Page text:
About CoralWatch

CoralWatch, based at The University of Queensland, Australia, is a well-established citizen science program founded in 2002.

CoralWatch integrates global coral health monitoring with education and public outreach creating reef awareness using simple and engaging tools. This provides people with accessible information about coral reefs and climate change, and hands-on experience collecting scientific data on coral bleaching using the Coral Health Chart. The chart is an easy-to-use tool to quantify changes in coral colour associated with coral bleaching on the reef. It is so simple, no prior training is needed and anyone can get involved. The chart is used in the field and classroom, is available in 12 languages and data on >230.000 corals from >1910 reefs in 79 countries is publicly accessible.

CoralWatch also provides regular workshops for communities, teachers and students, and has developed a range of high quality educational materials such as books, dvd, curriculum linked lesson plans. Many of these are freely available.

Aims and Objectives

CoralWatch aims to create public understanding of the value of reefs and provides opportunities to actively help save the reef through participation in scientific research and education.

There are not enough scientists to monitor world's reefs and now anyone can help collect valuable coral data.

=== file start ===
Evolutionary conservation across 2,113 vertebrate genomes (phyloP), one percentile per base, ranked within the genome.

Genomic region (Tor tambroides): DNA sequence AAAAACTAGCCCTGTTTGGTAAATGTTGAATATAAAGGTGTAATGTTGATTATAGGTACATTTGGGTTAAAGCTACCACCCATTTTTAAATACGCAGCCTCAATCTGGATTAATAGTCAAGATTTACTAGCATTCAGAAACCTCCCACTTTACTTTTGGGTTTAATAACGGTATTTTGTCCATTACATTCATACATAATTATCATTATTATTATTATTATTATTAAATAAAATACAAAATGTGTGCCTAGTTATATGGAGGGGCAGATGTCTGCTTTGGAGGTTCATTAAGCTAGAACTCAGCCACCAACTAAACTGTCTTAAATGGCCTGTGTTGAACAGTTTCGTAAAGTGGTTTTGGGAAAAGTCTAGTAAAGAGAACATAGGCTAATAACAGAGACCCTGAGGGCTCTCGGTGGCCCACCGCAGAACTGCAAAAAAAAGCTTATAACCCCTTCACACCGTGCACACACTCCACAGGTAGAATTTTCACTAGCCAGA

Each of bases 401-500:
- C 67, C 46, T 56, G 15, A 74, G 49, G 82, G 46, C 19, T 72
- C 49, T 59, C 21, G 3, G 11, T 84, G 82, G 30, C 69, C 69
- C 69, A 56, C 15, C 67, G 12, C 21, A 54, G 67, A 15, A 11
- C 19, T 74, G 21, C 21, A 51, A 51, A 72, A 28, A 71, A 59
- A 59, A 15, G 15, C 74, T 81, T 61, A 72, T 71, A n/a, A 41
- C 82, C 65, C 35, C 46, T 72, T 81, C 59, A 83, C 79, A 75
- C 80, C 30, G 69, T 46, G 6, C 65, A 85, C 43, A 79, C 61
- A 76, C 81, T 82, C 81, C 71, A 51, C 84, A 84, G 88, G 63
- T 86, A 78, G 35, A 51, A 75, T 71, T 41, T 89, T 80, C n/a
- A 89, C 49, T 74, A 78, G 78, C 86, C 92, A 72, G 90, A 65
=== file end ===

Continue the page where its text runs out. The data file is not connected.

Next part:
Development of the Chart

In 2002, at a time when corals where bleaching on Heron Island, the world’s first Do-it-Yourself method to monitor coral bleaching was developed by scientists from The University of Queensland, Prof. Justin Marshall, Dr. Uli Siebeck, Prof. Ove Hoegh-Guldberg and Dr. Anke Kleuter. Coral fragments were put in controlled aquaria where the temperature was increased over several days to simulate a bleaching event. The changes in symbiont density and colours were measured and scientific analysis resulted in the development of the Coral Health Chart. The chart is a proxy indicator of symbiont density with a 6-point numerical scale. The brightness corresponds to the symbiont density and the four common coral colours assist selecting the accurate number. The chart was validated by comparing monitoring results of untrained vs. trained observers in different field conditions.


The chart is designed for use by volunteers as a simple technique for rapid assessment of changing coral colour conditions on the reef.